Brooklyn Journal of Corporate, Financial & Commercial Law

First Page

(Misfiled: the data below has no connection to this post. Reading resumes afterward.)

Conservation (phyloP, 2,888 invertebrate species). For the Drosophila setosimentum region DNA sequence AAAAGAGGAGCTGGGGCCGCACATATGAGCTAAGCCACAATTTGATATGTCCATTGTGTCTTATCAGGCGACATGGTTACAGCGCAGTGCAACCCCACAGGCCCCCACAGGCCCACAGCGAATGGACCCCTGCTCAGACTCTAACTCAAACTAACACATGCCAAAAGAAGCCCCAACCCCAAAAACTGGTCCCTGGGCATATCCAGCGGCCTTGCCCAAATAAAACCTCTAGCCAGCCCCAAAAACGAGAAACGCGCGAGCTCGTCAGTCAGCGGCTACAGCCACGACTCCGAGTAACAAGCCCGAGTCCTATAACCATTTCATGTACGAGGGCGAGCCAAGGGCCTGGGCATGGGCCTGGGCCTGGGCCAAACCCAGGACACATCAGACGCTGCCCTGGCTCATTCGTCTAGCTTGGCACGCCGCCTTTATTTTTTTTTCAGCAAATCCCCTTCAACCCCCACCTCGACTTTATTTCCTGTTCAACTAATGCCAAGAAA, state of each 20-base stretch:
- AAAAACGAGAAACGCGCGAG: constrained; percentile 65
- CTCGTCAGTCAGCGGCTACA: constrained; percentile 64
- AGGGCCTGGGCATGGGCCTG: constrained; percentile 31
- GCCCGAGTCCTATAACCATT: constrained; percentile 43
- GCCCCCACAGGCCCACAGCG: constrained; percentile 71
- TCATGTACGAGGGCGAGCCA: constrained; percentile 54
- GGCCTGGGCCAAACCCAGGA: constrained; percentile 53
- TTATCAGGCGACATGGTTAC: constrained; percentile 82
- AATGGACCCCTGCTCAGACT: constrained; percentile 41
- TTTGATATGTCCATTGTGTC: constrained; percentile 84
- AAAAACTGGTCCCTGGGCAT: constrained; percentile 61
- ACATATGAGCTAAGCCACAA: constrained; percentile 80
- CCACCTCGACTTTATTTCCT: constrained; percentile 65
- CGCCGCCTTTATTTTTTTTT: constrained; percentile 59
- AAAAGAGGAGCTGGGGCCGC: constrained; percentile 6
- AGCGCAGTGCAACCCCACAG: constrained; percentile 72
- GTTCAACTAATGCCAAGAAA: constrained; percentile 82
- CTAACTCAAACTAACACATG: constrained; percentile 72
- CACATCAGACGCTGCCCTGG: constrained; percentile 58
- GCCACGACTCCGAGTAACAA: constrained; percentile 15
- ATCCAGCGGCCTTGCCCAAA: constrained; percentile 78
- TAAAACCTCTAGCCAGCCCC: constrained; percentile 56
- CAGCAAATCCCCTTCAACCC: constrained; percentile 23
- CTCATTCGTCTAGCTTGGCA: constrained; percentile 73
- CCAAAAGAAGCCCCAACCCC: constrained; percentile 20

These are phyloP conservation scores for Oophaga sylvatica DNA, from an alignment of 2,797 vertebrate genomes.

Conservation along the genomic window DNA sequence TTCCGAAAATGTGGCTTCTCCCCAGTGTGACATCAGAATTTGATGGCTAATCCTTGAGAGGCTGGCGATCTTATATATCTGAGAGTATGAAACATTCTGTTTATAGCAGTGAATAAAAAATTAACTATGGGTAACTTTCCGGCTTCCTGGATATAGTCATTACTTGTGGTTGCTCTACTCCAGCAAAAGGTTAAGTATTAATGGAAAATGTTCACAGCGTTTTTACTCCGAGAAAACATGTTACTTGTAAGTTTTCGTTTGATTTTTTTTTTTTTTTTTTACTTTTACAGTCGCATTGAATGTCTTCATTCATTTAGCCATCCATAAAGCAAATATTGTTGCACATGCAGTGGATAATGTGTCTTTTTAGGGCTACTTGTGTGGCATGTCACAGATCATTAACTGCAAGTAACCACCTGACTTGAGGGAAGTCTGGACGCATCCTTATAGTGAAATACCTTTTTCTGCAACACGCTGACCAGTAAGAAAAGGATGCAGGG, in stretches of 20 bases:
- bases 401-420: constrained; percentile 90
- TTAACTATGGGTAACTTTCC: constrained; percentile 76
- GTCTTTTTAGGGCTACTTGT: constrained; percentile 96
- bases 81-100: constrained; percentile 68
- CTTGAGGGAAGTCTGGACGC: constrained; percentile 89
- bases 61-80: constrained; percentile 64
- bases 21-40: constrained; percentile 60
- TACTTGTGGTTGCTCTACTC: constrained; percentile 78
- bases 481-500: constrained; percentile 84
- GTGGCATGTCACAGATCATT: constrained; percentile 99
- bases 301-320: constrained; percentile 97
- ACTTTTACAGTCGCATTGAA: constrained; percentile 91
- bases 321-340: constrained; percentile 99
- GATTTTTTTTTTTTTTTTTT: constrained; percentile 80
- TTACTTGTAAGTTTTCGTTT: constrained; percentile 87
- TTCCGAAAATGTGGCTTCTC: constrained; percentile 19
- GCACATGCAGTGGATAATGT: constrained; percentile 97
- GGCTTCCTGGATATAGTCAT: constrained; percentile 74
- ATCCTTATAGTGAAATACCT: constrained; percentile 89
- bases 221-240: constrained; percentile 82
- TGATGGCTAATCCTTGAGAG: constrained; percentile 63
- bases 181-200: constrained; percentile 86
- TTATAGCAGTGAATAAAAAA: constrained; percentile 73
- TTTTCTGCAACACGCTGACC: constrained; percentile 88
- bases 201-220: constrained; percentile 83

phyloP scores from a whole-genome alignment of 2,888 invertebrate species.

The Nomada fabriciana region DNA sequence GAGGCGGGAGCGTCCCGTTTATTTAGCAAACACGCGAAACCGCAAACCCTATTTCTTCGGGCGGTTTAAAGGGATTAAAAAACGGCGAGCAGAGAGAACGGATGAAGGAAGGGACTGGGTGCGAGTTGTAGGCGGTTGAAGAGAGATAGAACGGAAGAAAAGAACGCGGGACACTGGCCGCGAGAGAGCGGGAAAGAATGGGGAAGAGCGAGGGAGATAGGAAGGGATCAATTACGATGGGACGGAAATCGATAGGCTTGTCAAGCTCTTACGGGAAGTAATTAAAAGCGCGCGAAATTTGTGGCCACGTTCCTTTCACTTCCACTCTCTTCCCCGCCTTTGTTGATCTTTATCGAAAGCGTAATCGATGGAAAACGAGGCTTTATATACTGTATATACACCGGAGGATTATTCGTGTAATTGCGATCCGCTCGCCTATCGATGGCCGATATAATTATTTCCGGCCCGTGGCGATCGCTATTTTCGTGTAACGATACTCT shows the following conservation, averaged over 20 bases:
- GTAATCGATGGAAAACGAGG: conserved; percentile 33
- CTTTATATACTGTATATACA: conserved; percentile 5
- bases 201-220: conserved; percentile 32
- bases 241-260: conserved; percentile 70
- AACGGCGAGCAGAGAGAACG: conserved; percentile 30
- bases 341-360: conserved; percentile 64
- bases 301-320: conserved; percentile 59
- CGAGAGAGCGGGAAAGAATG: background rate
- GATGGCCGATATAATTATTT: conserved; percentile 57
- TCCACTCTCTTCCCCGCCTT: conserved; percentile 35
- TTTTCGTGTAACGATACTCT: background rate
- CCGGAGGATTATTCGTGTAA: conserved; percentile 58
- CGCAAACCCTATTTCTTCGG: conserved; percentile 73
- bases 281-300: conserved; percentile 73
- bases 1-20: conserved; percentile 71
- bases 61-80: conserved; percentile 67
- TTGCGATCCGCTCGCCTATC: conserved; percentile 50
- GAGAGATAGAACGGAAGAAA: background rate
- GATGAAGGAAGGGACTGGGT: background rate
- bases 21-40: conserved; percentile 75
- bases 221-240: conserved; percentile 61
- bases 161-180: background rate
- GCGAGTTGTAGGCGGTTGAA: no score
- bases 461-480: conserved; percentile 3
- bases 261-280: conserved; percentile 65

Over the last five years, the federal government has been slow to respond to the growing number of calls for social media regulation. Social media has a massive impact on American life, fostering connections among people and amplifying information. The companies that own and operate these platforms enjoy a power to disseminate information that has been likened to that of the Catholic Church in the Middle Ages. Yet, there is no substantive regulation of these companies by the federal government. Instead, state governments are attempting to fill the regulatory void left by the federal government. As seen with gerrymandering, if permitted to alter the essential fabrics of democracy, state governments will take every inch given by the federal government. In this case, instead of altering voting districts, state governments seek to manipulate content moderation laws for political gain. Conservative state governments have passed legislation seeking to disallow self-moderation of content by the platform owners, while liberal state governments are poised to pass legislation mandating content moderation. This threatens to create an unmanageable regulatory framework for the platform owners and, in some states, contribute to growing polarization alongside the spread of disinformation. This Note argues that the solution to regulating social media is express federal preemption of state regulation accompanied by the formation of a politically independent regulatory agency